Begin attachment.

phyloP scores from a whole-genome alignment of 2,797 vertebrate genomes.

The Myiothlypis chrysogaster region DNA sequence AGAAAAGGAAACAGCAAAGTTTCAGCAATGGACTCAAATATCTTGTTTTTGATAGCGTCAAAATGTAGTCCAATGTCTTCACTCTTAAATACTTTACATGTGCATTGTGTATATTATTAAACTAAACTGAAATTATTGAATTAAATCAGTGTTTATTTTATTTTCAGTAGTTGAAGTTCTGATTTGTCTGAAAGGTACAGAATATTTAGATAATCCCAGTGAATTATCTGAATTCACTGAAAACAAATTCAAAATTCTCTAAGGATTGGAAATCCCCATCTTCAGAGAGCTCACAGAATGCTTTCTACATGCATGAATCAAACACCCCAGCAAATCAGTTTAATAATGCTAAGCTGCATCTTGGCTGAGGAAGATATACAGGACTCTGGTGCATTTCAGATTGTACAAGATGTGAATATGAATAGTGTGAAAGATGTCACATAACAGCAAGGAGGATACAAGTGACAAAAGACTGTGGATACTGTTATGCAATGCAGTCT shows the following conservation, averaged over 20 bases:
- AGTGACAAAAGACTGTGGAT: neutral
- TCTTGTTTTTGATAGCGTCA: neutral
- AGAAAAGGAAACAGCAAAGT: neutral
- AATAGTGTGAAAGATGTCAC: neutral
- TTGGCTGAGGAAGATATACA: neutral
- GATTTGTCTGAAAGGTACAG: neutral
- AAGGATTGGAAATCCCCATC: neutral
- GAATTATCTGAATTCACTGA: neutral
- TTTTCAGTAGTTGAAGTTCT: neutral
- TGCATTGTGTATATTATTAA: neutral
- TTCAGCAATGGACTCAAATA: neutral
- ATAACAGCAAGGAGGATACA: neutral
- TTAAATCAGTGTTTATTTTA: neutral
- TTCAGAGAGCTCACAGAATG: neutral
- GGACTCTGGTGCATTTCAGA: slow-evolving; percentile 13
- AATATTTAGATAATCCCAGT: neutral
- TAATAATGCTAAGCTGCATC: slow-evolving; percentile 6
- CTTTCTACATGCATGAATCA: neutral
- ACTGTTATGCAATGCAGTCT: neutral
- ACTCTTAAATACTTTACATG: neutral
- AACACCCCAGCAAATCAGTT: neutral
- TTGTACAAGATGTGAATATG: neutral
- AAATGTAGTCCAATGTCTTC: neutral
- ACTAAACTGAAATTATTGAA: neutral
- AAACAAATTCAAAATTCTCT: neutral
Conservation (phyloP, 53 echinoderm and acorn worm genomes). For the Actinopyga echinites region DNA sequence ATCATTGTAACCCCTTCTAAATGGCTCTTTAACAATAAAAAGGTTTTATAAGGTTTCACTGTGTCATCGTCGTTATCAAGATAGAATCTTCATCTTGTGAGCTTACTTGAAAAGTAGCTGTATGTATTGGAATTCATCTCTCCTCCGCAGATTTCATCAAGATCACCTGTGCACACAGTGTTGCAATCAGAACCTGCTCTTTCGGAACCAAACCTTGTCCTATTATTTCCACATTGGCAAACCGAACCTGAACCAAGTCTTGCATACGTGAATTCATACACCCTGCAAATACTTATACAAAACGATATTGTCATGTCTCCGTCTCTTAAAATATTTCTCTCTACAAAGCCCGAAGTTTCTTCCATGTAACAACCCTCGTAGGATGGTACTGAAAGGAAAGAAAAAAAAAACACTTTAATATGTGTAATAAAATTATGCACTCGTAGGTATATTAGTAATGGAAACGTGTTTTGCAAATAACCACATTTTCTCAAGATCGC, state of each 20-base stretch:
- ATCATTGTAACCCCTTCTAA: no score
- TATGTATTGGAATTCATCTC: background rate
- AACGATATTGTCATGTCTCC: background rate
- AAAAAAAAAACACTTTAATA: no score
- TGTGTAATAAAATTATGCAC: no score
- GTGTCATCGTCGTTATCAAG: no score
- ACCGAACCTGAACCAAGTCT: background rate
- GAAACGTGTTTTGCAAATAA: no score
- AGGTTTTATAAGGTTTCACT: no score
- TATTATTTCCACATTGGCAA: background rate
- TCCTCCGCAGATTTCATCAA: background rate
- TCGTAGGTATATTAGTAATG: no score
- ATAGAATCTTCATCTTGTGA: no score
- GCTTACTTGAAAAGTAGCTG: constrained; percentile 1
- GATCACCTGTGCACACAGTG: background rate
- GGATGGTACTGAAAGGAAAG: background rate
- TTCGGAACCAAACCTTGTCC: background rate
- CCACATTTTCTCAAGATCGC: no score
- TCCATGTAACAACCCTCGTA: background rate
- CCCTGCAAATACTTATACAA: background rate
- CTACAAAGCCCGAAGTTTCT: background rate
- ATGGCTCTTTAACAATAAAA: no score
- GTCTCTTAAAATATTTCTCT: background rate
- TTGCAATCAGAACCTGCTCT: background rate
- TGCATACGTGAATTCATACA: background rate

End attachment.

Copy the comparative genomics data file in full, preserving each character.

phyloP scores from a whole-genome alignment of 2,797 vertebrate genomes.

The Myiothlypis chrysogaster region DNA sequence AGAAAAGGAAACAGCAAAGTTTCAGCAATGGACTCAAATATCTTGTTTTTGATAGCGTCAAAATGTAGTCCAATGTCTTCACTCTTAAATACTTTACATGTGCATTGTGTATATTATTAAACTAAACTGAAATTATTGAATTAAATCAGTGTTTATTTTATTTTCAGTAGTTGAAGTTCTGATTTGTCTGAAAGGTACAGAATATTTAGATAATCCCAGTGAATTATCTGAATTCACTGAAAACAAATTCAAAATTCTCTAAGGATTGGAAATCCCCATCTTCAGAGAGCTCACAGAATGCTTTCTACATGCATGAATCAAACACCCCAGCAAATCAGTTTAATAATGCTAAGCTGCATCTTGGCTGAGGAAGATATACAGGACTCTGGTGCATTTCAGATTGTACAAGATGTGAATATGAATAGTGTGAAAGATGTCACATAACAGCAAGGAGGATACAAGTGACAAAAGACTGTGGATACTGTTATGCAATGCAGTCT shows the following conservation, averaged over 20 bases:
- AGTGACAAAAGACTGTGGAT: neutral
- TCTTGTTTTTGATAGCGTCA: neutral
- AGAAAAGGAAACAGCAAAGT: neutral
- AATAGTGTGAAAGATGTCAC: neutral
- TTGGCTGAGGAAGATATACA: neutral
- GATTTGTCTGAAAGGTACAG: neutral
- AAGGATTGGAAATCCCCATC: neutral
- GAATTATCTGAATTCACTGA: neutral
- TTTTCAGTAGTTGAAGTTCT: neutral
- TGCATTGTGTATATTATTAA: neutral
- TTCAGCAATGGACTCAAATA: neutral
- ATAACAGCAAGGAGGATACA: neutral
- TTAAATCAGTGTTTATTTTA: neutral
- TTCAGAGAGCTCACAGAATG: neutral
- GGACTCTGGTGCATTTCAGA: slow-evolving; percentile 13
- AATATTTAGATAATCCCAGT: neutral
- TAATAATGCTAAGCTGCATC: slow-evolving; percentile 6
- CTTTCTACATGCATGAATCA: neutral
- ACTGTTATGCAATGCAGTCT: neutral
- ACTCTTAAATACTTTACATG: neutral
- AACACCCCAGCAAATCAGTT: neutral
- TTGTACAAGATGTGAATATG: neutral
- AAATGTAGTCCAATGTCTTC: neutral
- ACTAAACTGAAATTATTGAA: neutral
- AAACAAATTCAAAATTCTCT: neutral
Conservation (phyloP, 53 echinoderm and acorn worm genomes). For the Actinopyga echinites region DNA sequence ATCATTGTAACCCCTTCTAAATGGCTCTTTAACAATAAAAAGGTTTTATAAGGTTTCACTGTGTCATCGTCGTTATCAAGATAGAATCTTCATCTTGTGAGCTTACTTGAAAAGTAGCTGTATGTATTGGAATTCATCTCTCCTCCGCAGATTTCATCAAGATCACCTGTGCACACAGTGTTGCAATCAGAACCTGCTCTTTCGGAACCAAACCTTGTCCTATTATTTCCACATTGGCAAACCGAACCTGAACCAAGTCTTGCATACGTGAATTCATACACCCTGCAAATACTTATACAAAACGATATTGTCATGTCTCCGTCTCTTAAAATATTTCTCTCTACAAAGCCCGAAGTTTCTTCCATGTAACAACCCTCGTAGGATGGTACTGAAAGGAAAGAAAAAAAAAACACTTTAATATGTGTAATAAAATTATGCACTCGTAGGTATATTAGTAATGGAAACGTGTTTTGCAAATAACCACATTTTCTCAAGATCGC, state of each 20-base stretch:
- ATCATTGTAACCCCTTCTAA: no score
- TATGTATTGGAATTCATCTC: background rate
- AACGATATTGTCATGTCTCC: background rate
- AAAAAAAAAACACTTTAATA: no score
- TGTGTAATAAAATTATGCAC: no score
- GTGTCATCGTCGTTATCAAG: no score
- ACCGAACCTGAACCAAGTCT: background rate
- GAAACGTGTTTTGCAAATAA: no score
- AGGTTTTATAAGGTTTCACT: no score
- TATTATTTCCACATTGGCAA: background rate
- TCCTCCGCAGATTTCATCAA: background rate
- TCGTAGGTATATTAGTAATG: no score
- ATAGAATCTTCATCTTGTGA: no score
- GCTTACTTGAAAAGTAGCTG: constrained; percentile 1
- GATCACCTGTGCACACAGTG: background rate
- GGATGGTACTGAAAGGAAAG: background rate
- TTCGGAACCAAACCTTGTCC: background rate
- CCACATTTTCTCAAGATCGC: no score
- TCCATGTAACAACCCTCGTA: background rate
- CCCTGCAAATACTTATACAA: background rate
- CTACAAAGCCCGAAGTTTCT: background rate
- ATGGCTCTTTAACAATAAAA: no score
- GTCTCTTAAAATATTTCTCT: background rate
- TTGCAATCAGAACCTGCTCT: background rate
- TGCATACGTGAATTCATACA: background rate